The entire concept behind Yoda – this wizened, ugly, ridiculous little frog man who is actually a powerful warrior/space wizard – was both hilarious and mind-blowing to my impressionable young brain. I learned several incredibly important lessons watching (and rewatching and rewatching) “ESB”:
1) “Size matters not!” I was a very small kid – the shortest boy in like every single class until 7th grade. So I took this to heart. I’m thankful I never developed “little man syndrome” overcompensating with aggression. Perhaps I have Yoda at least partially to thank for this?
2) Do not judge a book by its cover. Again… ugly little green weirdo = great Jedi warrior.
3) Wisdom can be expressed with both extreme silliness and deep gravitas. I doubt I was aware I was learning this lesson. But I’d wager that my personality containing a fair mix of both irreverent humor and (I hope) some existential wisdom can be traced at least to some degree to this ridiculous little puppet voiced by the great Frank Oz.

I built this for myself. It is not for sale and I don’t take commissions.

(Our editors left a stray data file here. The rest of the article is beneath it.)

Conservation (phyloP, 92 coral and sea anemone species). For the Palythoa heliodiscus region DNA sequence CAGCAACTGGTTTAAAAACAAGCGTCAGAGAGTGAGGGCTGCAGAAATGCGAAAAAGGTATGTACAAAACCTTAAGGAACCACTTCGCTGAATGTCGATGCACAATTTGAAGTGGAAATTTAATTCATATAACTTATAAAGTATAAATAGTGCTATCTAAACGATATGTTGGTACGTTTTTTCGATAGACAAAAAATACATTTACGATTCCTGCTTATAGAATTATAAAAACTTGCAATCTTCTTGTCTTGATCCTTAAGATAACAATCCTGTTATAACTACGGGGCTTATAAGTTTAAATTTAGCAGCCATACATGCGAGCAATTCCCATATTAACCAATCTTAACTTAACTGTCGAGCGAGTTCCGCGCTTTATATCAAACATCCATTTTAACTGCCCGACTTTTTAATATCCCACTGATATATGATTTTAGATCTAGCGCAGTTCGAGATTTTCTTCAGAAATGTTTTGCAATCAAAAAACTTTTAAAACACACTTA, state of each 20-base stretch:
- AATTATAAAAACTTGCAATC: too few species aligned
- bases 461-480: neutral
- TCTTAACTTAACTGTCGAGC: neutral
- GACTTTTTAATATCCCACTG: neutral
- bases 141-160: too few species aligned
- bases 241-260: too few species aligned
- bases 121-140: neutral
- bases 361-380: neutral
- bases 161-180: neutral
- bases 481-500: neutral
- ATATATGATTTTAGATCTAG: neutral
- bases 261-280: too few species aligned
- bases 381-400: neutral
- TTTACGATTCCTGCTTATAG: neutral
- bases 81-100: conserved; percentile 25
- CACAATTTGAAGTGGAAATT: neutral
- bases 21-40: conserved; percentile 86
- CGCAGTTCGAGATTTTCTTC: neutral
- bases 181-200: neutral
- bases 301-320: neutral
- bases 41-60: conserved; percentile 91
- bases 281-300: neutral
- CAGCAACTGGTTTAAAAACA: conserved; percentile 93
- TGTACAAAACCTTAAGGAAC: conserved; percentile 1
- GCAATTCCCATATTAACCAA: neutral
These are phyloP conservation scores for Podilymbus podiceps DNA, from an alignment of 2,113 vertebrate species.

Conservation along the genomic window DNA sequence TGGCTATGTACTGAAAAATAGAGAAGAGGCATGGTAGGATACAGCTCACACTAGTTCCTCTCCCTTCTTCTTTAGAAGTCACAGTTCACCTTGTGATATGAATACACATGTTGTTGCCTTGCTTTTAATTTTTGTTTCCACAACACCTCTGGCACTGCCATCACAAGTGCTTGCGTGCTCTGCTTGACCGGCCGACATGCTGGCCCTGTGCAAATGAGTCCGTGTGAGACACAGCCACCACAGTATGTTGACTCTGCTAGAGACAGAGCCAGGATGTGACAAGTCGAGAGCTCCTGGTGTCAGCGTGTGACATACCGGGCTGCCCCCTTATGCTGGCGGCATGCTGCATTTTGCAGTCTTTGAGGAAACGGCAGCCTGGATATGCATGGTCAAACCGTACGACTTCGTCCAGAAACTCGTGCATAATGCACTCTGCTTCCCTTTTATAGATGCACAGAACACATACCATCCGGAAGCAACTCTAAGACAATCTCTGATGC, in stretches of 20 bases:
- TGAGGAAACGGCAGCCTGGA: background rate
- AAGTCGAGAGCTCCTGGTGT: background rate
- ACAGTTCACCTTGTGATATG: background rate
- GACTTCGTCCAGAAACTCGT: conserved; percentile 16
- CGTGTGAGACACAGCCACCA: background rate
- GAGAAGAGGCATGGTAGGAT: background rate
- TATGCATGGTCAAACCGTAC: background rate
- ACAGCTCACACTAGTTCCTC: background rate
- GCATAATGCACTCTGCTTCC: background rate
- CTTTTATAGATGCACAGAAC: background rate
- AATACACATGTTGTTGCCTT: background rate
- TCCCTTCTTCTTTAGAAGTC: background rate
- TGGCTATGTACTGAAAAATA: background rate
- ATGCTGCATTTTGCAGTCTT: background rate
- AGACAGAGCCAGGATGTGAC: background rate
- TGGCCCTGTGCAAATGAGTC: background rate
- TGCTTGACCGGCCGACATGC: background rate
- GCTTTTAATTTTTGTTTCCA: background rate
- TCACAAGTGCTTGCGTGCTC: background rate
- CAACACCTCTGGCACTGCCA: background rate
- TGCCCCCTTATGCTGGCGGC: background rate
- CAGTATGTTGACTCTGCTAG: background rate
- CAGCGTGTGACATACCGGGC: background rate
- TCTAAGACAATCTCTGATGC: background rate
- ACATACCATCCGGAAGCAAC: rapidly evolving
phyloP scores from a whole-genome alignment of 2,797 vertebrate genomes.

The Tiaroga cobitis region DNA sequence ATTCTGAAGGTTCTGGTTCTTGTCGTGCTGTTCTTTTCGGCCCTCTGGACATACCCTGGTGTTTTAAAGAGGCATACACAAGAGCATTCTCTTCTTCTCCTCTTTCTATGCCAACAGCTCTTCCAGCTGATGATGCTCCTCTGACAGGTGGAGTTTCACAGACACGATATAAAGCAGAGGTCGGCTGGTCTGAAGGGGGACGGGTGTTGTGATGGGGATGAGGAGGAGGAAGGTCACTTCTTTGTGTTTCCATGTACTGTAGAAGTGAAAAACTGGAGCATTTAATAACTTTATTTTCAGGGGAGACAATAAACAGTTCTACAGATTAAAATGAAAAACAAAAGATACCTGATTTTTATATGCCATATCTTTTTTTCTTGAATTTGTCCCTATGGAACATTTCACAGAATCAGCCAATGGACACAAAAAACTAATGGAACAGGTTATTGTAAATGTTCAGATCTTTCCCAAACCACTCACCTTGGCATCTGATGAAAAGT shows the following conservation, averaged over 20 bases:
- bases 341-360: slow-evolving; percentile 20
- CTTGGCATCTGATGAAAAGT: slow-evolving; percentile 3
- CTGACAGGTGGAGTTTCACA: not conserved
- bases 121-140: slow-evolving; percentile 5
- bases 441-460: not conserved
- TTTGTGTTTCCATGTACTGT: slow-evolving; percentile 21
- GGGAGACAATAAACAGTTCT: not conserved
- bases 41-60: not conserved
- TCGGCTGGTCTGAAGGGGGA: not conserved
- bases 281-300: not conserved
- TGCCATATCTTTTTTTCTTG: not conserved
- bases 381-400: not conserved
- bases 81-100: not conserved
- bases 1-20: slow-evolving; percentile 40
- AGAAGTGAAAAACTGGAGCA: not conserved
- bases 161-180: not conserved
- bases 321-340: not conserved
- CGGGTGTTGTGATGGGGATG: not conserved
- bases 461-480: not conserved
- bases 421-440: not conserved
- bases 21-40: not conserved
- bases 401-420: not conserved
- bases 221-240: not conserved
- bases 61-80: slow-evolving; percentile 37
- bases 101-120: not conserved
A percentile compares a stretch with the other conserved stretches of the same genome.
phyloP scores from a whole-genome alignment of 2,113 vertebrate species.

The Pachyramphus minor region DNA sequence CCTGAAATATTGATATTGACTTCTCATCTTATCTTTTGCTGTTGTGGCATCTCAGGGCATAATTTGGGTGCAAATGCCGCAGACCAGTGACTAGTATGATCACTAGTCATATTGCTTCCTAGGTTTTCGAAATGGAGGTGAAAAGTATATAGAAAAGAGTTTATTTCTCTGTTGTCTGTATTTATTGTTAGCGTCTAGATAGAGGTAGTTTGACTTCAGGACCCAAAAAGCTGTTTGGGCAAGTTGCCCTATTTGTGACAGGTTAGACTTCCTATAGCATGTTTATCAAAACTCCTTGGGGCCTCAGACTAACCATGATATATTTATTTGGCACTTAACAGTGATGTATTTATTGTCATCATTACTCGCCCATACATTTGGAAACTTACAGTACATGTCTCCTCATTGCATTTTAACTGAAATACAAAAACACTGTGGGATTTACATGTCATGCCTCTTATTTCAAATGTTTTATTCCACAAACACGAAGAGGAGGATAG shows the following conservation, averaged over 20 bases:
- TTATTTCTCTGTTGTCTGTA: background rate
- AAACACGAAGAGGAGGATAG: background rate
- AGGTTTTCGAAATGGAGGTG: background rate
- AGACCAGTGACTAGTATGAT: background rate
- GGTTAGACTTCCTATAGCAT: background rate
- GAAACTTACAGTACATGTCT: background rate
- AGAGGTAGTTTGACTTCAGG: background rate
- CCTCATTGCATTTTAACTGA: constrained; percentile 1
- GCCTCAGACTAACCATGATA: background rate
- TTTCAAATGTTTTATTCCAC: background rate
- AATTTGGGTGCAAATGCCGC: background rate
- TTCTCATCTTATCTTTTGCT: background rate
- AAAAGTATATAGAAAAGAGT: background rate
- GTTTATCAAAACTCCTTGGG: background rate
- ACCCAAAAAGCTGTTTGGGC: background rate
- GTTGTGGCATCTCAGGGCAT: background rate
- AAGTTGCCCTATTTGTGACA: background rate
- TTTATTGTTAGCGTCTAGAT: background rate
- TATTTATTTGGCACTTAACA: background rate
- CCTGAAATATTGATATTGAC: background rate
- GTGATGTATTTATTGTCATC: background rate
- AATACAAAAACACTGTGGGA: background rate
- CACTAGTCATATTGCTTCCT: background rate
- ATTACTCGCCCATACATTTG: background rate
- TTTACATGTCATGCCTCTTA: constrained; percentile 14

Built from London plane, elm, holly, white oak, ebony, walnut, purpleheart, bloodwood, padauk, wenge, and an endangered wood I’ve decided not to advertise (I don’t want to increase demand. This is from an old turning block I’ve been saving).
Soundboard: @adafruit

Nuthatch & Chickadee, Daniel D. Brown PhD, 2023

Nuthatch & Chickadee.
Handmade wall art to adorn our bedroom wall along with my previously made song sparrow.
All cut by hand with a scrollsaw and chisel from a variety of wood species. No paint or stain. See my previous posts for more details and the story highlight on my profile, which documented the whole process.

Sir Rano Ham(ster), Daniel D. Brown PhD, 2022

This is “Sir Rano Ham,” the beloved fuzzy little hamster-son of our friends Hailey and Mitch (@haileyherdlinger@roguetripusa). @tam_a_ryn and I recently pet-sat him while they went on vacation for 2 weeks. They had told us that he was slowing down, having some troubles, and might not have long on this earth. He was ~4 years old and they typically live 2-3 years. Wouldn’t you know it, he decided to shuffle off this mortal wheel in his sleep at our house, literally as they were hours away coming home to retrieve him. Needless to say, we were all pretty devastated. So obviously I had to immortalize him in wood.